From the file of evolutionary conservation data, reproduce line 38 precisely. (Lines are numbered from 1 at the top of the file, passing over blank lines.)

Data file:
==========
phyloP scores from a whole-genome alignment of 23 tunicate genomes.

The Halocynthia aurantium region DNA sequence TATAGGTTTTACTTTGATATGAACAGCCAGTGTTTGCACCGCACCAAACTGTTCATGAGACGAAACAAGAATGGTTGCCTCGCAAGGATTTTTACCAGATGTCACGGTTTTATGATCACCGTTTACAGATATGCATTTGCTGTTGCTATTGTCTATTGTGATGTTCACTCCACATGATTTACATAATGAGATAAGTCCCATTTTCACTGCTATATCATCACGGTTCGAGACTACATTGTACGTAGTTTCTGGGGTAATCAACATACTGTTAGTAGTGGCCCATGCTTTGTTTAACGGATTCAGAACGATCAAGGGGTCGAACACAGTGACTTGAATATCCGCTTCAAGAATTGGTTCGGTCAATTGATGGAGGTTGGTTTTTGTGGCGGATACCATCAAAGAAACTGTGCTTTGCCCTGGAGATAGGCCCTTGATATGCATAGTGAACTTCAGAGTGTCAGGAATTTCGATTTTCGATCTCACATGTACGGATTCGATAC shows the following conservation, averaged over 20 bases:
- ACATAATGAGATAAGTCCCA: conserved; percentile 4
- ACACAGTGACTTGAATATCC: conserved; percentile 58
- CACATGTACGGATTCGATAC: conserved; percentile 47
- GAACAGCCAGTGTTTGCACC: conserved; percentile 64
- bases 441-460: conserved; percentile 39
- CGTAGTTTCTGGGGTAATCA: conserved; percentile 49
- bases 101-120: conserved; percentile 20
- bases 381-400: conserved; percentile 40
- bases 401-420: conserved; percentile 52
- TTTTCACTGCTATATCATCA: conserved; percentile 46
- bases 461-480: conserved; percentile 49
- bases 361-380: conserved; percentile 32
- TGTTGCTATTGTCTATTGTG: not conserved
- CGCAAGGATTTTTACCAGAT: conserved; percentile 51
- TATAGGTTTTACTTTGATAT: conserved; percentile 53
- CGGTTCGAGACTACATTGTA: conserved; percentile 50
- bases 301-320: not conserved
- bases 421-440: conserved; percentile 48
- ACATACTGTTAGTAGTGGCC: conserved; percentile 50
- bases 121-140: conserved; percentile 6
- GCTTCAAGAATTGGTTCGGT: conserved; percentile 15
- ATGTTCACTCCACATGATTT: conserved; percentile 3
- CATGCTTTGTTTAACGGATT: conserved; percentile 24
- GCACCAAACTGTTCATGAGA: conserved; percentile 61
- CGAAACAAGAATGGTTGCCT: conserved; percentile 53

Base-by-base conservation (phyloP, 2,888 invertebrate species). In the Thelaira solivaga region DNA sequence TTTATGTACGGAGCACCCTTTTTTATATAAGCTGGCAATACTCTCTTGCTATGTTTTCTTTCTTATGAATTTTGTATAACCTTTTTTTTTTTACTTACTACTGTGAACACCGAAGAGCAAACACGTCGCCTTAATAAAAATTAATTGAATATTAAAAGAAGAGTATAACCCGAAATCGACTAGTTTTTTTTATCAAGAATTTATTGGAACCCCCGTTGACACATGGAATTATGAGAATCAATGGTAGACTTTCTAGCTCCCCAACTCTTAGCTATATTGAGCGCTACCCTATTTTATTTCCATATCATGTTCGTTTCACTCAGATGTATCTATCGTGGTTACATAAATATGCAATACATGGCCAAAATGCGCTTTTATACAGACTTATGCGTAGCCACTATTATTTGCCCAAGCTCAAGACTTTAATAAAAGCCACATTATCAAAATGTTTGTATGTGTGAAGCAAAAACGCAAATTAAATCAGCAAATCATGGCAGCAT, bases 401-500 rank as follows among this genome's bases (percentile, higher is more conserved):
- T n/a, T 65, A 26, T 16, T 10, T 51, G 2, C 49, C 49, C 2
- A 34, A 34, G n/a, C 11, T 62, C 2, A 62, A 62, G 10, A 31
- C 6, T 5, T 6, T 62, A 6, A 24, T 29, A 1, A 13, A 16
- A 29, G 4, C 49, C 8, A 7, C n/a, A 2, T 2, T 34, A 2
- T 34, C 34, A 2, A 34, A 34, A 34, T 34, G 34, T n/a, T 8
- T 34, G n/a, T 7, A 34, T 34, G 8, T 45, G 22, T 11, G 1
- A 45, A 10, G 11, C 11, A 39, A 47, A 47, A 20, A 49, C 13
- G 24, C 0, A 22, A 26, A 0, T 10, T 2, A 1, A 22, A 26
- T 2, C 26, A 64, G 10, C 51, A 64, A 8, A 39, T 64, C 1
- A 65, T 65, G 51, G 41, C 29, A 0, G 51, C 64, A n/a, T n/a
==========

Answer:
- A 65, T 65, G 51, G 41, C 29, A 0, G 51, C 64, A n/a, T n/a